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Pakistan adopts painful economic path to secure IMF bailout

| Updated: June 14, 2022 17:58:12


A shopkeeper uses a calculator while selling spices and grocery items along a shop in Karachi, Pakistan Jun 11, 2021. Reuters A shopkeeper uses a calculator while selling spices and grocery items along a shop in Karachi, Pakistan Jun 11, 2021. Reuters

Pakistan will raise taxes for rich, cut tax leakages and privatise government assets as the cash-strapped nation looks to bring back fiscal rectitude to convince the International Monetary Fund (IMF) to release bailout payments, Reuters reports.

The nation of 220 million people is facing a balance of payments crisis, with foreign reserves falling below $10 billion, hardly enough for 45 days of imports, and a widening current account and ballooning fiscal deficits.

Pakistan Finance Minister Miftah Ismail, announcing the budget for 2022/23 that starts on July 1, said on Friday it will impose 2 per cent addition tax on individuals with annual income of 30 million rupees.

He said the government would target raising 96 billion rupees from privatisation in 2022/23. In the current fiscal year the government did not raise any funds from privatisation.

Ismail put a ban on government officials from buying new cars for personal and official use to reduce fuel consumption.

"We have started difficult decisions... but it is not the end of taking difficult decisions," Ismail said.

The IMF had asked Pakistan to address its elevated fiscal and current account deficits before releasing a bailout package, as Pakistan had deviated from policies agreed in the last review under the multilateral agency's Extended Fund Facility programme.

It is unclear when the IMF would clear the release of over $900 million under its $6 billion, 39-month programme.

Ismail said the government would prevent tax evasion that would help increase revenue by 20 per cent to 7 trillion rupees ($34.65 billion) in 2022/23 and bring down the deficit.

The government would target a fiscal deficit of 4.9 per cent of gross domestic output for 2022/23, sharply lower from estimated 8.6 per cent in the current year, Ismail said.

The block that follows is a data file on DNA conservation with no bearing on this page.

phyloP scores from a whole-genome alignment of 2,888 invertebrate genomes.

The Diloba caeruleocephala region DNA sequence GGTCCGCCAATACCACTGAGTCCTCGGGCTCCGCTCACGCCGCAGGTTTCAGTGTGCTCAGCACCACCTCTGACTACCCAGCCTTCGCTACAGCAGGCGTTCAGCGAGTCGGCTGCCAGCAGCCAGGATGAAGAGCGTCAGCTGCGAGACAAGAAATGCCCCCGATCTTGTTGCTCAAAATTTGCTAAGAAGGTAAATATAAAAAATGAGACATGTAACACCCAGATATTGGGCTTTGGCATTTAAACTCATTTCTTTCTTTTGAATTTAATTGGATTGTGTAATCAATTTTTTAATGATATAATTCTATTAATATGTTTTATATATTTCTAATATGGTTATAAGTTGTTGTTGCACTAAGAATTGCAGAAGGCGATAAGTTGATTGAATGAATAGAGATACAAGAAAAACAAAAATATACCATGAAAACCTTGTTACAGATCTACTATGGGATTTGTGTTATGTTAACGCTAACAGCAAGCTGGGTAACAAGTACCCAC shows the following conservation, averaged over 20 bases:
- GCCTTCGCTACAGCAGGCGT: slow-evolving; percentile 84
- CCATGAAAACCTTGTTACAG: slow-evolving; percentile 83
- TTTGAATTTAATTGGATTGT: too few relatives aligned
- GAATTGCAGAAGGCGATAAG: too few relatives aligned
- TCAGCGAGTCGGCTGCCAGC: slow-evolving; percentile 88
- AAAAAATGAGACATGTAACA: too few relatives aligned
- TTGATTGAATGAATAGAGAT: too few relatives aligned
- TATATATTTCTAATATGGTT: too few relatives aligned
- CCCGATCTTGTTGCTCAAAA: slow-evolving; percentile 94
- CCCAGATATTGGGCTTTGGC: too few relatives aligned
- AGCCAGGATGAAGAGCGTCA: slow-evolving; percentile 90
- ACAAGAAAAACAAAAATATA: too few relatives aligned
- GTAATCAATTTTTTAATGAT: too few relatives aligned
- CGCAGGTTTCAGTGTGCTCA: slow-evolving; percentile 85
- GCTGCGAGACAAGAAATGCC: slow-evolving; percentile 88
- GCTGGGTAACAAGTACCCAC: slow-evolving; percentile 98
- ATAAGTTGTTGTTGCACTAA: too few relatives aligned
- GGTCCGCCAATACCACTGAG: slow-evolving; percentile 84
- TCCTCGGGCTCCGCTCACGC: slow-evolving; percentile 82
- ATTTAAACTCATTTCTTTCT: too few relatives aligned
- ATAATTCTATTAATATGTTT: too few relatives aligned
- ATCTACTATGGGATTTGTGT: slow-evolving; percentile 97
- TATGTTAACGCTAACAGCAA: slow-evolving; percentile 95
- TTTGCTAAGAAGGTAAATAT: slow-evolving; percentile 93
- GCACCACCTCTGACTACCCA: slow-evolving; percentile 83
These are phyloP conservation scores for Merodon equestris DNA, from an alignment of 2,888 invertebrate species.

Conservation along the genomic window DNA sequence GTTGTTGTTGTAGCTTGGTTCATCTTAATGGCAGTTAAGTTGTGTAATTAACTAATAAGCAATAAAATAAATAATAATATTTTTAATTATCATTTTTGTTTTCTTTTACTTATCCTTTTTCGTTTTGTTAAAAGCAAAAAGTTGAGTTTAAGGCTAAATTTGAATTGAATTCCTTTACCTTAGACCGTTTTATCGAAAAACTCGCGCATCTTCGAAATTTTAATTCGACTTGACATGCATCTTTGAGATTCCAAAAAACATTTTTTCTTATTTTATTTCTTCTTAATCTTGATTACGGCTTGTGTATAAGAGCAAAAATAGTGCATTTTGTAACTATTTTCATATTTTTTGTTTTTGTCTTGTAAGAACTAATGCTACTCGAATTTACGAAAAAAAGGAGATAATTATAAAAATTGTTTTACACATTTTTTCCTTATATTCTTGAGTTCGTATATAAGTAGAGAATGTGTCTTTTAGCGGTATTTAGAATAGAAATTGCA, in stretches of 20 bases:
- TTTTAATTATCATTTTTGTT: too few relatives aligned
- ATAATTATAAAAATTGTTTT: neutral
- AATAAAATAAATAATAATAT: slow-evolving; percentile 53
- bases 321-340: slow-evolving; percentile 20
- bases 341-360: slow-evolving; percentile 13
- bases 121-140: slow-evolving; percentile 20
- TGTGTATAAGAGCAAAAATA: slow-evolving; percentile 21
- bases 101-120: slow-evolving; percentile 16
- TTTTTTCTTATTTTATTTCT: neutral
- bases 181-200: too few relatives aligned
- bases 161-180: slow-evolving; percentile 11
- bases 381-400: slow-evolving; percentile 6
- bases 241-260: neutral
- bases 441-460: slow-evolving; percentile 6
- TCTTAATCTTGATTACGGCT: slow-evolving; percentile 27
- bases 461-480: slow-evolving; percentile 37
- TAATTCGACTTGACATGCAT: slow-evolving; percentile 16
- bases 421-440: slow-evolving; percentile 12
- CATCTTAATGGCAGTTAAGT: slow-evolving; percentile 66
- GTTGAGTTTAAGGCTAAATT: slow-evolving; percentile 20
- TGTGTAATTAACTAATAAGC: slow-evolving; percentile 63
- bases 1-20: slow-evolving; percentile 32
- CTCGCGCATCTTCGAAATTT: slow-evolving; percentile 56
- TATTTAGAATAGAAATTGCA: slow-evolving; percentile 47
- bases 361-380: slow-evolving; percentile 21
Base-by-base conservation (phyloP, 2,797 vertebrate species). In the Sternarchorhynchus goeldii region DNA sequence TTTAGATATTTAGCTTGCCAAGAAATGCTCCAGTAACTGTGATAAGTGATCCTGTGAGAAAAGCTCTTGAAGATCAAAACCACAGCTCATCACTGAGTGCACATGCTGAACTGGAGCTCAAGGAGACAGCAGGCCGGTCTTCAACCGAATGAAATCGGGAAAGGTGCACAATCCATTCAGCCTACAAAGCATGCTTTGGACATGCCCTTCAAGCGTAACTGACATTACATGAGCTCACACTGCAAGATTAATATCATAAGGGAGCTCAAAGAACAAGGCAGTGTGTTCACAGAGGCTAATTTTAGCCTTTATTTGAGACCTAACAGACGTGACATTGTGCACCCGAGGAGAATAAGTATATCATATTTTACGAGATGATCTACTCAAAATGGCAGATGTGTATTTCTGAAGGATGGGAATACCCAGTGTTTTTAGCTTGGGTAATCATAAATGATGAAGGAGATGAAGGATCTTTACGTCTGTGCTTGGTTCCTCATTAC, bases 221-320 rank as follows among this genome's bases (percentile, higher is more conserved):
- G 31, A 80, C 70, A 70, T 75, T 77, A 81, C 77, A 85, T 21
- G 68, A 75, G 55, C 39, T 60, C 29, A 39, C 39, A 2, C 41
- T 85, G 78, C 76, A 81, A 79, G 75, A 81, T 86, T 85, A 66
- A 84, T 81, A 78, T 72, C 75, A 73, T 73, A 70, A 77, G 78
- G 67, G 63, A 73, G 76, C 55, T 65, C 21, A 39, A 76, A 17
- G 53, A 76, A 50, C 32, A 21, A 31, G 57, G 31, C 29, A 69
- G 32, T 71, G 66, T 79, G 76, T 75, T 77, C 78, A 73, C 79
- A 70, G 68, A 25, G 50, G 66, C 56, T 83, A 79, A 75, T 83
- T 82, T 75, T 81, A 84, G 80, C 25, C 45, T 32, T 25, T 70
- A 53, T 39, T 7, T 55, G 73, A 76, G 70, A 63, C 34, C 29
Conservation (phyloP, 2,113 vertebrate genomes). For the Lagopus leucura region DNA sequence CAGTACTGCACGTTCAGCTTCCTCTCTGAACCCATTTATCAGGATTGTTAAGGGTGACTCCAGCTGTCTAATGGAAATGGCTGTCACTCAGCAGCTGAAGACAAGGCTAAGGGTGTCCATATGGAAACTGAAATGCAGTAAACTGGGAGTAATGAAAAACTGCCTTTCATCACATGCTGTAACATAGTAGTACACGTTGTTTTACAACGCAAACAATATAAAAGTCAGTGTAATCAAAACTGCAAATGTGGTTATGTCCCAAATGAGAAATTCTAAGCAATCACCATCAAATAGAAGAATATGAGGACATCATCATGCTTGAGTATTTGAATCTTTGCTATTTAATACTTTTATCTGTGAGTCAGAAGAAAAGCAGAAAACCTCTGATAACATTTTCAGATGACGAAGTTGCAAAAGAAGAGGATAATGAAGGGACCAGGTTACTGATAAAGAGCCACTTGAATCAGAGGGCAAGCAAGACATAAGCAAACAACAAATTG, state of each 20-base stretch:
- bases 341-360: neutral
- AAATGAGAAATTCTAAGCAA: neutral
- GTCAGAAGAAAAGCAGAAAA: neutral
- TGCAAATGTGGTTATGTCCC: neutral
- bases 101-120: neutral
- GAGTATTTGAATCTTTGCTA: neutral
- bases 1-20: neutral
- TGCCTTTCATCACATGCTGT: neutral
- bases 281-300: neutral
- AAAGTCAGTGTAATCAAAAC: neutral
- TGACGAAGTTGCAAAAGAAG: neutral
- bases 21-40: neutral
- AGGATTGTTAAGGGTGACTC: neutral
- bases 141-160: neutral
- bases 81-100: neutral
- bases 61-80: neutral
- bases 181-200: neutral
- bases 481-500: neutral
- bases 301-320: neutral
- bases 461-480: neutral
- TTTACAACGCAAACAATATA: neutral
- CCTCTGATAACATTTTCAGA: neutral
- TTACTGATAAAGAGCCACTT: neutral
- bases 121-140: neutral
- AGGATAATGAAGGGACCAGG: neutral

"Budget FY23 is an attempt to satisfy IMF on key matters relating to revenue collection, subsidy reductions and attainment of fiscal discipline," said Umair Naseer from Topline Research, a brokerage.

One of the key steps towards meeting the IMF's conditions, the removal of costly fuel subsidies, has already been implemented by the government, with fuel prices being raised by 40 per cent.

FISCAL DISCIPLINE

The government raised tax rate on banks to 42 per cent from 39 per cent, increased capital gains tax to 15 per cent if assets sold within a year and raised withholding tax to as much as 5 per cent.

Experts said taxation measures could give the government additional revenue of 80 billion rupees in the current year.

"Unlike last year’s expansionary budget, that resulted in industry led GDP growth of 5.97 per cent in FY22 and huge increase in imports, this budget is more focused on economic stabilisation," Naseer said.

Finance Minister Ismail said the government would aim for economic growth of 5 per cent in 2022/23, down from 5.97 per cent for the current fiscal year that ends on Jun 30.

The government set the total expenditure target at 9.5 trillion rupees for 2022/23 from 8.49 trillion rupees. Ismail said he expected inflation to average around 11.5 per cent for 2022/23.

Naseer cautioned global commodity prices will determine outlook on Pakistan macros and the ease with which government will achieve its budgetary targets.

 

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